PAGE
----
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DKIM Blocks eBay Phishers at Yahoo
Similar methods to follow with other webmail providers.
'As CISO I'm paid to be paranoid', writes Michael Barrett. 'Security on the Internet is a classic arms race and the criminals are always looking for ways to get around everything we do to protect you.' But for now classic PayPal/eBay phishing attacks through Yahoo accounts may be a thing of the past.
'There are about half a dozen large Internet service providers around the world which between them operate nearly 50% of the world's mail addresses', writes Barrett. 'We're working with all of them to implement similar technology to what we announced with Yahoo.'
'This is welcome news as PayPal and eBay were the #1 and #2 most phished companies in September', comments Brian Krebs. The volunteer anti-phish group PhishTank uncovered 3649 PayPal scams and 3509 distinct eBay spoof sites in the past month alone.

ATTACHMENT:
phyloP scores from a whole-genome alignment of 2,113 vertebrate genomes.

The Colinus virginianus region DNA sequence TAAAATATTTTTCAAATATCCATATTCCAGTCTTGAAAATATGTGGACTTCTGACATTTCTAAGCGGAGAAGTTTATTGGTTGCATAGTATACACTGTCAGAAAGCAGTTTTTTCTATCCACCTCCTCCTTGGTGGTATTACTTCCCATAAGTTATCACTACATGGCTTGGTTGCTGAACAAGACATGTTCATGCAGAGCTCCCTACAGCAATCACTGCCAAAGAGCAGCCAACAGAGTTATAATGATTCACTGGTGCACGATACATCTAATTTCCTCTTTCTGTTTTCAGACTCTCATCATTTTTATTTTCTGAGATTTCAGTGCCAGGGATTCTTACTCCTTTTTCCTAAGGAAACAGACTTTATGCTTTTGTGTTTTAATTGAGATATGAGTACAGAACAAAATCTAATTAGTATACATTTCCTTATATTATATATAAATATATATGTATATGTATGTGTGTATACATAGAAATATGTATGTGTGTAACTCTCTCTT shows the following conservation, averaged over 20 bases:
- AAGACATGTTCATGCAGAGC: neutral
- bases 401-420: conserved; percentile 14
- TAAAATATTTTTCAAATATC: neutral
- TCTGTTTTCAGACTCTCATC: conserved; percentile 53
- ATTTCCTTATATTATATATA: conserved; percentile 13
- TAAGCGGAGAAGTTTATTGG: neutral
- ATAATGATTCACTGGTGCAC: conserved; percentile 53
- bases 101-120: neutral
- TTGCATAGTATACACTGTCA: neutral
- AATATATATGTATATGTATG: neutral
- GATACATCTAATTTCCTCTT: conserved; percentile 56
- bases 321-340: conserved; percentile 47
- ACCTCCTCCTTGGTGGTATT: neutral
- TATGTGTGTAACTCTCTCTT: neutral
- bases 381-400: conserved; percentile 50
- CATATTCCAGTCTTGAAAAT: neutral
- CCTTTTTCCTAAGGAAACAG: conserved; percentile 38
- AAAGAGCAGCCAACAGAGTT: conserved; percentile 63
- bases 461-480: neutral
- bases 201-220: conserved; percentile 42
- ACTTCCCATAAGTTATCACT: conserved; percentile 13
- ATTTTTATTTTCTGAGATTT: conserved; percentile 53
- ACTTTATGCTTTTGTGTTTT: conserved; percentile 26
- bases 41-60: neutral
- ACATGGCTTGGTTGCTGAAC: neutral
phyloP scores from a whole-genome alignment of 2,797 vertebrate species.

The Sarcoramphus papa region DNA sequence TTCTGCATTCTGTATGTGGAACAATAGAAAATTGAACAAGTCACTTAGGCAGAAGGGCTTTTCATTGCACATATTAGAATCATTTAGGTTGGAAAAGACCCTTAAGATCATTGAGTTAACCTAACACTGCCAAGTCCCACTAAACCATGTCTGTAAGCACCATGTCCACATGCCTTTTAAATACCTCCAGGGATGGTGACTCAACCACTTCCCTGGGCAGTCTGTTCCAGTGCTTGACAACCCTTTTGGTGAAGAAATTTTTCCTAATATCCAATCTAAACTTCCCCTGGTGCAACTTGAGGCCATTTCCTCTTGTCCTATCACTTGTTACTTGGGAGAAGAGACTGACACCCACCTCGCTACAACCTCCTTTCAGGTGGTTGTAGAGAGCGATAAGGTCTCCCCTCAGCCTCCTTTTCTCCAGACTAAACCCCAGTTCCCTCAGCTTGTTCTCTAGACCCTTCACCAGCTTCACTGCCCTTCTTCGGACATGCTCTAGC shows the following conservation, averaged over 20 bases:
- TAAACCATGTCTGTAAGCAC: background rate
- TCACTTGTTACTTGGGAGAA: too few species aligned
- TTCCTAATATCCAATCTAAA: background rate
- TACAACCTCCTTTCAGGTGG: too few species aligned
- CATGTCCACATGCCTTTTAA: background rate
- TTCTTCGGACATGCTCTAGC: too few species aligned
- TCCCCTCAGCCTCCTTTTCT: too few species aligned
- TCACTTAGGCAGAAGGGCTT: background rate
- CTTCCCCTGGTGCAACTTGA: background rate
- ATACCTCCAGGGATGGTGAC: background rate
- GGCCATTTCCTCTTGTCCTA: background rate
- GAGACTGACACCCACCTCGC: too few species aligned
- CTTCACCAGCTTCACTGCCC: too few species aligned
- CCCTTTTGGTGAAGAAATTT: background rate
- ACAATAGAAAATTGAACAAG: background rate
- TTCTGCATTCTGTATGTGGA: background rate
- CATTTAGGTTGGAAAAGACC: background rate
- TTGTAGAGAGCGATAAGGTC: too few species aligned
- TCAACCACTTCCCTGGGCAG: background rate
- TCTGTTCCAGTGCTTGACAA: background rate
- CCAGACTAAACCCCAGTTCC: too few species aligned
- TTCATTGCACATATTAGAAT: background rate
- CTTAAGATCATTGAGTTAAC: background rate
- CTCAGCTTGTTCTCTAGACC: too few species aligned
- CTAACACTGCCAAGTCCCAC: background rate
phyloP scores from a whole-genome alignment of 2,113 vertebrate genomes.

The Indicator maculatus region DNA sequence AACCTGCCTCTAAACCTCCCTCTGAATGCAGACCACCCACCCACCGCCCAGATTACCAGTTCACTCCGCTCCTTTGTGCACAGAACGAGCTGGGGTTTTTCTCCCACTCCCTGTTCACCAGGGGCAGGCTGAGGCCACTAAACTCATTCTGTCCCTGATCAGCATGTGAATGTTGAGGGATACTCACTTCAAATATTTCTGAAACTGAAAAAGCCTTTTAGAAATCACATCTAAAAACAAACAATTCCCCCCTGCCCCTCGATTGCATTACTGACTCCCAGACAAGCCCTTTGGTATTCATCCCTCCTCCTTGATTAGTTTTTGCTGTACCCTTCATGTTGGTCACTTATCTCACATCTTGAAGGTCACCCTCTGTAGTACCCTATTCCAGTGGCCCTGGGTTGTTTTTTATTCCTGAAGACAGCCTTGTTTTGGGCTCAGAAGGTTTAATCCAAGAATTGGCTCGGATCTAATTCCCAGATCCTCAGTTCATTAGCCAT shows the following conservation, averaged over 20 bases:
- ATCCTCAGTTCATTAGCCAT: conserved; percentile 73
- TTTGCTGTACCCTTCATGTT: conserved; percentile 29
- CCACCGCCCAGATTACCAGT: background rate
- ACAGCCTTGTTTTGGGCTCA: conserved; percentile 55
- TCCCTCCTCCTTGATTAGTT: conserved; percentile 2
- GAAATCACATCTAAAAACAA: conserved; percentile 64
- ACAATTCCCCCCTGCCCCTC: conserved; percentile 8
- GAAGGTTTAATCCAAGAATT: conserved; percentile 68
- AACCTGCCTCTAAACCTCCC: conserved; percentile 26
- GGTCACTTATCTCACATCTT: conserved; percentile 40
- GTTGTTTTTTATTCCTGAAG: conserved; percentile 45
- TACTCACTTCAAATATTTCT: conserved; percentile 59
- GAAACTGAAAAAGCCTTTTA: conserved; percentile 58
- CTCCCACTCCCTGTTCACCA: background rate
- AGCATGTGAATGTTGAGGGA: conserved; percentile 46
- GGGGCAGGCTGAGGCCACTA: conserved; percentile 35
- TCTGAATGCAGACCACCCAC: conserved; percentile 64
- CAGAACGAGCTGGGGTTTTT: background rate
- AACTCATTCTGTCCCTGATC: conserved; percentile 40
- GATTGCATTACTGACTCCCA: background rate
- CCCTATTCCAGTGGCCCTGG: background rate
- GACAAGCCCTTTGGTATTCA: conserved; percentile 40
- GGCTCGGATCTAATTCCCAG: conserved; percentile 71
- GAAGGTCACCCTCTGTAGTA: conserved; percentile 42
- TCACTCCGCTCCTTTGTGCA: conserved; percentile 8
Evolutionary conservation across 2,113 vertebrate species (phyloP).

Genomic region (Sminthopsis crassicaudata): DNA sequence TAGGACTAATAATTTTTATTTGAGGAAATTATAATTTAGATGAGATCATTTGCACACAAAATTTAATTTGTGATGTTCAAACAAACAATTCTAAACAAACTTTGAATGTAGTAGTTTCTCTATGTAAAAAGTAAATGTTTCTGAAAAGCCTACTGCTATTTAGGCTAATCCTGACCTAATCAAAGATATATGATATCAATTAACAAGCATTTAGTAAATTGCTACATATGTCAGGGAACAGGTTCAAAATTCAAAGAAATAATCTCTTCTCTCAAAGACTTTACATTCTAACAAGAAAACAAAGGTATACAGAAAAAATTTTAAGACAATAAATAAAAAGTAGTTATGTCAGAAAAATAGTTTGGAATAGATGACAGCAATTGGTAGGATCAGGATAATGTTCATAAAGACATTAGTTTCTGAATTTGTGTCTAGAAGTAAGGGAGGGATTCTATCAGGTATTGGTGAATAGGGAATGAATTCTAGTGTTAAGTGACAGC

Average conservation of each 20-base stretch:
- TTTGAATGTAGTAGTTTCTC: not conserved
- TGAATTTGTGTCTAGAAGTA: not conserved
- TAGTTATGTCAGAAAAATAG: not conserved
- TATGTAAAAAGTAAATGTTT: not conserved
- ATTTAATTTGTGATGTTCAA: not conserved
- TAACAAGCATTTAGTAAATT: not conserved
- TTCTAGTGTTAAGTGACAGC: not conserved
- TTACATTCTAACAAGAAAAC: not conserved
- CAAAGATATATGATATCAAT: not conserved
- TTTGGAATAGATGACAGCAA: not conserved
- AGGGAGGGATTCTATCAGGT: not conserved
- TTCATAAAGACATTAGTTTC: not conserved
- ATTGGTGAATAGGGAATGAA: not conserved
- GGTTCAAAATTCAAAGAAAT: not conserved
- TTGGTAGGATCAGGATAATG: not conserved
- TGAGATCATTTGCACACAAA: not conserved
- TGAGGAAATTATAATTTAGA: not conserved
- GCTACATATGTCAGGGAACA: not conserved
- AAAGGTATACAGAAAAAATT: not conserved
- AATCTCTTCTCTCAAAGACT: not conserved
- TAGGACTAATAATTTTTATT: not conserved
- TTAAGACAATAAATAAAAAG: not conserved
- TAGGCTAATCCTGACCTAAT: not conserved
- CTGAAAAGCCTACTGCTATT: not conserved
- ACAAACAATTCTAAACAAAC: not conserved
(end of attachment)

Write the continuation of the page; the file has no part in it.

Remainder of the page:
How It Works
The DomainKeys system (DKIM) adds the header 'DomainKey-Signature' to outgoing mail with a digital signature of the outgoing message. The default implementation uses SHA-1 encoded with base64 as the digest and RSA as the public key scheme.
The receiving servers then use the originating domain name, a _domainkey string, and a selector from the header to perform a DNS query. The data returned by the DNS server includes the domain's public key. The servers then decrypt the MD and compare it with their own MD for the message. A match proves the message originated where the sender address claims it came from.
The patent to DomainKeys #6986049 is assigned to Yahoo; Yahoo have released DomainKeys under both a royalty free nonexclusive licence and a GPL 2.0.
Security Fix: A Notable Step in the Fight Against Phishing
The PayPal Blog: Yahoo!, PayPal and eBay Fight Phishing Together